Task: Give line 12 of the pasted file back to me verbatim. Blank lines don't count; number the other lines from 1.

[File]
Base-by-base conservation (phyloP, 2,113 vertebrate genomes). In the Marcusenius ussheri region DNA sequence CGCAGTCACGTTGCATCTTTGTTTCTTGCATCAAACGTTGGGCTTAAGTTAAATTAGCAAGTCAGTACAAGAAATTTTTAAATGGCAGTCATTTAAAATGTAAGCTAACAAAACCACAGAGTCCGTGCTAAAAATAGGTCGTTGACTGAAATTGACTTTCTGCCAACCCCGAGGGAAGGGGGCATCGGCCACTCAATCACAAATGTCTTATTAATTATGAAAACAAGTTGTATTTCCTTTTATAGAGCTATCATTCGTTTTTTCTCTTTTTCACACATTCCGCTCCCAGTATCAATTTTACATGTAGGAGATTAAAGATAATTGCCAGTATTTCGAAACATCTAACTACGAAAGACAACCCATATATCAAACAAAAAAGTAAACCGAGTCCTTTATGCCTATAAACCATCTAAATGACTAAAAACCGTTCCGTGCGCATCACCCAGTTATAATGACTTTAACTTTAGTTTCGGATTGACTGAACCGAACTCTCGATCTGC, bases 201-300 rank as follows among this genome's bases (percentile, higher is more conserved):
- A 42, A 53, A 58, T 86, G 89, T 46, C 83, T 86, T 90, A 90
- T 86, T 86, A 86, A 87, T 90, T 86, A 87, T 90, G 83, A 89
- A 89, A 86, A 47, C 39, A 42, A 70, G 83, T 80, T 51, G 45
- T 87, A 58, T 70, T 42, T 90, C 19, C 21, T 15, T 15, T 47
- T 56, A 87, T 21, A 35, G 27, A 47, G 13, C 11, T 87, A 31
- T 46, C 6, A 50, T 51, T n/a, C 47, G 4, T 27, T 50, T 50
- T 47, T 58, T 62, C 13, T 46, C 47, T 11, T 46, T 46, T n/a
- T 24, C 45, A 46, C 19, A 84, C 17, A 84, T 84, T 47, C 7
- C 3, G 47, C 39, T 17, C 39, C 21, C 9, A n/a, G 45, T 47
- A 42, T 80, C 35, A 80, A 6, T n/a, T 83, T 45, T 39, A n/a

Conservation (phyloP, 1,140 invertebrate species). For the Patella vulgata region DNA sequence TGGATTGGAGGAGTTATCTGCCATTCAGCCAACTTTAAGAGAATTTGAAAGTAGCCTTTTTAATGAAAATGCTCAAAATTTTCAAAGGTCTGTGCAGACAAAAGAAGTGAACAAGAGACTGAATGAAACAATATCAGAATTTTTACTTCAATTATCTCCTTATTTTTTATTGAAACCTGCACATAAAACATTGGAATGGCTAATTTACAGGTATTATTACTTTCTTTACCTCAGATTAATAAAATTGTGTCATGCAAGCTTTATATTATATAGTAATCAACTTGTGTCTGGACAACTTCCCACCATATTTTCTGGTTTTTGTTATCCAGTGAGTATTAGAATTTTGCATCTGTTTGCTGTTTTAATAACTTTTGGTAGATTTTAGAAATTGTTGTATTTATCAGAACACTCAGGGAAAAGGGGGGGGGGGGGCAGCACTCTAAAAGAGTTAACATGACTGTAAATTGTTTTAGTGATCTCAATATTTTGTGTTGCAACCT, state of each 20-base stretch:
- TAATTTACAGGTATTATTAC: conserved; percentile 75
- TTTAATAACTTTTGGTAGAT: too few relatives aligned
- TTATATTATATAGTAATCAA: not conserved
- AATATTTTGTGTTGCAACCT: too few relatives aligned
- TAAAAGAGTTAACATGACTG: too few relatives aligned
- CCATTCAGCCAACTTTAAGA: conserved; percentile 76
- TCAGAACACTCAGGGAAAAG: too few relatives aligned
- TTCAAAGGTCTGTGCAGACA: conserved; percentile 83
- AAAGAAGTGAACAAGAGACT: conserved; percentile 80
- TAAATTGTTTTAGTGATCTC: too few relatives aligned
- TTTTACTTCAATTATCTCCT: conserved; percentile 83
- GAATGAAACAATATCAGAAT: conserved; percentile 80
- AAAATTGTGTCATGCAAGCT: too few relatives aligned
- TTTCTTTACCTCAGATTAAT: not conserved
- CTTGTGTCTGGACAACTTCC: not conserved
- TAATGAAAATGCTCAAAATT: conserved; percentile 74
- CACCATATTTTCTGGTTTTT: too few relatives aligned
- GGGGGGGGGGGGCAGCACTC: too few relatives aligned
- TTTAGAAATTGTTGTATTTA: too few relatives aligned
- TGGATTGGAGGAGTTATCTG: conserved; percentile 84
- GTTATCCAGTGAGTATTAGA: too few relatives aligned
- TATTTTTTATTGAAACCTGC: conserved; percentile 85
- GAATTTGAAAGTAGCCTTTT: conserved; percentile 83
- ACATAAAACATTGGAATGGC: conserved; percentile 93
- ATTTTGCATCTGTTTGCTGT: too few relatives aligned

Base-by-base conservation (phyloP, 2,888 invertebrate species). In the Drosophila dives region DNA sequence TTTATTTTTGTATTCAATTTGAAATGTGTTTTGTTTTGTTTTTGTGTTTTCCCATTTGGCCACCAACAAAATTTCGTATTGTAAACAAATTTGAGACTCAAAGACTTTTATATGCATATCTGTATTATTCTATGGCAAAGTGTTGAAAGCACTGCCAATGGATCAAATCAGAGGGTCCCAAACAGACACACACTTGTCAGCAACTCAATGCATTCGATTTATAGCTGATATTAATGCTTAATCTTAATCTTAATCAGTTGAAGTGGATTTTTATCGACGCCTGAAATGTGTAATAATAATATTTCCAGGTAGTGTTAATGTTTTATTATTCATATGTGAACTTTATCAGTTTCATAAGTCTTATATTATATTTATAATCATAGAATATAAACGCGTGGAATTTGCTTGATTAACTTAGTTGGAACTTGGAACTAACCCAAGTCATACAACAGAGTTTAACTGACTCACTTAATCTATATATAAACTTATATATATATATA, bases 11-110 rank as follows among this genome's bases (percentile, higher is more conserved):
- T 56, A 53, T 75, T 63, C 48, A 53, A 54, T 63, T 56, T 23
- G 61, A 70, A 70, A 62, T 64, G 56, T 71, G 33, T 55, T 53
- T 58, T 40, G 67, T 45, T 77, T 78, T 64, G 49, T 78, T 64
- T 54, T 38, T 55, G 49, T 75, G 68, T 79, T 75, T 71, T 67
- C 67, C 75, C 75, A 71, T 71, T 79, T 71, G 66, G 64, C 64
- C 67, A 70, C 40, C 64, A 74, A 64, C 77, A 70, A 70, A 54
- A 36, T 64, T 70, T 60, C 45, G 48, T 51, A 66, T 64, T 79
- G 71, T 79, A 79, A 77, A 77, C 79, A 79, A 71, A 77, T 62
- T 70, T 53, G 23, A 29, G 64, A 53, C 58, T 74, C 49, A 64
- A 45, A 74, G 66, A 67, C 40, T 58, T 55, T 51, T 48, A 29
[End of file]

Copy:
Conservation (phyloP, 1,140 invertebrate species). For the Patella vulgata region DNA sequence TGGATTGGAGGAGTTATCTGCCATTCAGCCAACTTTAAGAGAATTTGAAAGTAGCCTTTTTAATGAAAATGCTCAAAATTTTCAAAGGTCTGTGCAGACAAAAGAAGTGAACAAGAGACTGAATGAAACAATATCAGAATTTTTACTTCAATTATCTCCTTATTTTTTATTGAAACCTGCACATAAAACATTGGAATGGCTAATTTACAGGTATTATTACTTTCTTTACCTCAGATTAATAAAATTGTGTCATGCAAGCTTTATATTATATAGTAATCAACTTGTGTCTGGACAACTTCCCACCATATTTTCTGGTTTTTGTTATCCAGTGAGTATTAGAATTTTGCATCTGTTTGCTGTTTTAATAACTTTTGGTAGATTTTAGAAATTGTTGTATTTATCAGAACACTCAGGGAAAAGGGGGGGGGGGGGCAGCACTCTAAAAGAGTTAACATGACTGTAAATTGTTTTAGTGATCTCAATATTTTGTGTTGCAACCT, state of each 20-base stretch: